By Catherine Cortez Masto
Nevada was one of the hardest hit states in the country during the financial crisis. We had the highest foreclosure rate for sixty-two straight months. As Nevada’s Attorney General at the time, I saw firsthand as banks and mortgage lenders took the homes of more than 219,000 families through foreclosure. Foreclosures caused by predatory lending and subprime loans from unscrupulous banks hit our rural Nevada communities hard.
While Attorney General, I sued the Big Banks because they were defrauding consumers with misleading teaser loan rates, hitting homeowners with expensive fees and participating in discriminatory lending practices. I sued these banks and received approximately $1.9 billion to protect our residents whose lives were ruined by the financial crisis and keep Nevadans all across our great state in their homes.
In response, federal lawmakers passed the Dodd-Frank Wall Street Reform and Consumer Protection Act of 2010 to guarantee that what we saw in 2008 never happened again. Wall Street Reform was not perfect, but it took important steps to ensure banks treated borrowers fairly when they applied for a mortgage. The bill strengthened requirements under the Home Mortgage Disclosure Act which requires all banks and credit unions to report detailed loan and borrower characteristics. Access to this data is vital in order to make sure that borrowers in rural areas with similar credit scores, incomes and loan characteristics receive similar loan terms to borrowers in urban areas and are not discriminated against.
A recent study from the Federal Reserve of Minneapolis reported that homeowners in some rural communities are more likely to be denied mortgages than their urban counterparts even when they have similar credit scores, incomes or risk profiles. According to the Urban Institute, single women pay more for a mortgage, even with better credit scores, bigger down payments and a more consistent loan repayment history. And, elderly homeowners are especially susceptible to being tricked into taking out risky, high cost loans from predatory lenders and other dishonest financial institutions.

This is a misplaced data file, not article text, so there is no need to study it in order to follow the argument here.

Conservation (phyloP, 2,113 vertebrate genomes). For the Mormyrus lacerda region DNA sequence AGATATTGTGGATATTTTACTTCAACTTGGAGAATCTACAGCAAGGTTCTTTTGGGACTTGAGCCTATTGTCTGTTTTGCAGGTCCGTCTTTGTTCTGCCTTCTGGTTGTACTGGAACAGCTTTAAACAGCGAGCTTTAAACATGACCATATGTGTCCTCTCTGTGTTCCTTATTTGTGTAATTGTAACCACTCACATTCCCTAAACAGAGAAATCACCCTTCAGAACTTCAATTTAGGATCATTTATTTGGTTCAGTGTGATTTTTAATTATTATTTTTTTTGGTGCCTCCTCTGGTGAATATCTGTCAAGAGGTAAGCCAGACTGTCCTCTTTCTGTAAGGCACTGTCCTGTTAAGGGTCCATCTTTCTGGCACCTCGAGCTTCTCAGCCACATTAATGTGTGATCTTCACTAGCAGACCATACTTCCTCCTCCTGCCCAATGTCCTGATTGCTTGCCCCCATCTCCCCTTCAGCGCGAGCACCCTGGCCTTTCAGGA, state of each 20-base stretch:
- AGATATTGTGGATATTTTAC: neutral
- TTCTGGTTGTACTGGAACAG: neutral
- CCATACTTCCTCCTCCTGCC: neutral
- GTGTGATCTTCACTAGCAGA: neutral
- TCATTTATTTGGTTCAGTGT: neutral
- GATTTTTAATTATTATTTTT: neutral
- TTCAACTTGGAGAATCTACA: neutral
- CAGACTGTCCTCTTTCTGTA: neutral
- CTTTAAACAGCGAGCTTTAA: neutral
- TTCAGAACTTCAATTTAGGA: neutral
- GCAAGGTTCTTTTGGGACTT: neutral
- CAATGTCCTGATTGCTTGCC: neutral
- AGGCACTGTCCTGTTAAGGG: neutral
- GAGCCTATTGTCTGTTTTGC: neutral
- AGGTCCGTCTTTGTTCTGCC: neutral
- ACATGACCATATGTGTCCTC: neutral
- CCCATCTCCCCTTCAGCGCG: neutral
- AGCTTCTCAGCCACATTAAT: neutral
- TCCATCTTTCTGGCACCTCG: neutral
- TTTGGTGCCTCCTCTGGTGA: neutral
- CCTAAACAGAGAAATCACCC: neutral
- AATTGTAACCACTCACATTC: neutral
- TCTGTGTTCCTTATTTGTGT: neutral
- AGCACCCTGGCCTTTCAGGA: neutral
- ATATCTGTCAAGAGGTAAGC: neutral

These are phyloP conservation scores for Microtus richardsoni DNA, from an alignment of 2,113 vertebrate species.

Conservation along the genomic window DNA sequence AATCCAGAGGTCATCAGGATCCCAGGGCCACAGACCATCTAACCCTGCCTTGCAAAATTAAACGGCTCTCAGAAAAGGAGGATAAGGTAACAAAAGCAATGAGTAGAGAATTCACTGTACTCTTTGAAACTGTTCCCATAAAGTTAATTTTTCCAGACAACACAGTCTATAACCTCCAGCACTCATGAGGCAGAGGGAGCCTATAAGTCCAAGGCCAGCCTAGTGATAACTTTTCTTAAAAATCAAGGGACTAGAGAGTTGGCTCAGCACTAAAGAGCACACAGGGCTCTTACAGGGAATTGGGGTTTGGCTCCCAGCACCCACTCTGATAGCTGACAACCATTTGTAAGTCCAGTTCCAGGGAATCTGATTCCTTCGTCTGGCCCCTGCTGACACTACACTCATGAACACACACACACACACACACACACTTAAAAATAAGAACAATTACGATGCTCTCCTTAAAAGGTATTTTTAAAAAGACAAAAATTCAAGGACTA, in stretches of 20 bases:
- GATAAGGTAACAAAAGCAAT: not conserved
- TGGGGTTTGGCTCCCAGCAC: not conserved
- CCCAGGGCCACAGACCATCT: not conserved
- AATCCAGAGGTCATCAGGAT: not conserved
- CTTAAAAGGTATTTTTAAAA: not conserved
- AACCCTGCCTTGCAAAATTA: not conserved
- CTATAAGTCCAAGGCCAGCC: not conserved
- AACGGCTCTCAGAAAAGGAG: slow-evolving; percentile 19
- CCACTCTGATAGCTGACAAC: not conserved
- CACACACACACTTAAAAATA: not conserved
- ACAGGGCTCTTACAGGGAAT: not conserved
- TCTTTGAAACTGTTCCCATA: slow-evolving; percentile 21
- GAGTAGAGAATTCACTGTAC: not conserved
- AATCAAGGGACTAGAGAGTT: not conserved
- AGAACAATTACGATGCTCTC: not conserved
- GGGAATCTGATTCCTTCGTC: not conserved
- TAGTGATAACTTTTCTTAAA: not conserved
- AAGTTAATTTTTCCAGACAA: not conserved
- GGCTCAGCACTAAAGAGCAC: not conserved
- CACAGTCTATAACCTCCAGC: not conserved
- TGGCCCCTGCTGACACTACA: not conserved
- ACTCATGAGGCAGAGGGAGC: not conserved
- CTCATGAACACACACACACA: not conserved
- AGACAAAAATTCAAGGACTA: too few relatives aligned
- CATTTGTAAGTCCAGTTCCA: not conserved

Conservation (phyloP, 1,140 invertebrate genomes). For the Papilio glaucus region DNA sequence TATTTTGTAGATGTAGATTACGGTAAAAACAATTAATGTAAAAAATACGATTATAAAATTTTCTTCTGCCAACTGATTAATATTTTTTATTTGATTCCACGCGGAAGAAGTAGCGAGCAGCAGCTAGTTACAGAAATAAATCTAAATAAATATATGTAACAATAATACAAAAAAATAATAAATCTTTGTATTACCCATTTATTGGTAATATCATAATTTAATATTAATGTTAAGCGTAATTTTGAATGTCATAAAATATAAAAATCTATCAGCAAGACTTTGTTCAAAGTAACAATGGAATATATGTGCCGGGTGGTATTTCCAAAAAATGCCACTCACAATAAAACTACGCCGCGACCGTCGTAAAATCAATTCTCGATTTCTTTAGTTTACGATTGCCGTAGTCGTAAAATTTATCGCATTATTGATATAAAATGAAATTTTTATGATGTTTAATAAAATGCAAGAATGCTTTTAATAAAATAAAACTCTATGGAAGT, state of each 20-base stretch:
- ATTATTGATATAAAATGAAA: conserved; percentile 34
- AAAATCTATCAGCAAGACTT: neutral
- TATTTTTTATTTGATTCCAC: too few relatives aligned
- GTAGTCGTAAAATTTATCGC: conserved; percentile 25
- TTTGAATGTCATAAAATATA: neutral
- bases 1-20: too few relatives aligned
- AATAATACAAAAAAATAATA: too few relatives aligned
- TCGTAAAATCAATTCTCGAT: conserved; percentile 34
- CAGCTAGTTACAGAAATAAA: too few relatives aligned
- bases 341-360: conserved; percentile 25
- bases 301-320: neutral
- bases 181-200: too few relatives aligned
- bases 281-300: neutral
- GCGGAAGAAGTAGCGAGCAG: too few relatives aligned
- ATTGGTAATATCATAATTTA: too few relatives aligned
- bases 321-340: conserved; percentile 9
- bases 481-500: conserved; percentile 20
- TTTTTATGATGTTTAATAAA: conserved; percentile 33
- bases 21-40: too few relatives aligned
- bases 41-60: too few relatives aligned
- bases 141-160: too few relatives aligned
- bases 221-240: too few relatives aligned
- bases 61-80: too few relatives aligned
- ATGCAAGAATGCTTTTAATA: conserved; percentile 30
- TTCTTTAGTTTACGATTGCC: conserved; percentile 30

Ensuring that all credit unions and banks continue to provide data on the loans they provide to consumers – information that they already track – gives community advocates, state attorneys general and the Consumer Financial Protection Bureau (CFPB) the tools they need to monitor and protect communities from predatory and discriminatory lending. The CFPB’s work has clearly shown that when we have the tools and the data available, consumers can fight back – and win. Since its founding, the CFPB has rightfully returned more than $30 billion dollars to more than 29 million consumers who were wronged.
This month, I stood up against efforts in in the Senate to rollback important protections for homebuyers in rural communities, women and communities of color. Sadly, the Senate voted to repeal these rules that were put in place to keep the big banks in line. They voted to exempt 85% of banks and credit unions from reporting the characteristics of the loans and the borrowers, impacting between 20-50% of loans in rural communities.
I support providing relief from frivolous regulation on community banks and credit unions, but not at the expense of homeowners. Asking all banks, no matter their size, to report the demographic data they already collect helps ensure fair housing practices vital to the growth of Nevada’s housing market. While the legislation that passed the Senate included a few measures that would help some small community banks and credit unions, it mostly benefited the Big Banks that I sued for taking away the homes of thousands of Nevadans throughout the Silver State. I couldn’t ignore the work I did as Nevada’s Attorney General, and that is why I voted against it.
Nevadans shouldn’t have to worry about a system rigged against them simply because of where they live. I’ve made it a priority of mine to fight in the Senate to strengthen the CFPB, keep big banks and corporations in check and to protect consumers across the country. As your Senator, I will continue to fight for fair and equal lending and protections for everyone.
Catherine Cortez Masto is a United States Senator representing the state of Nevada.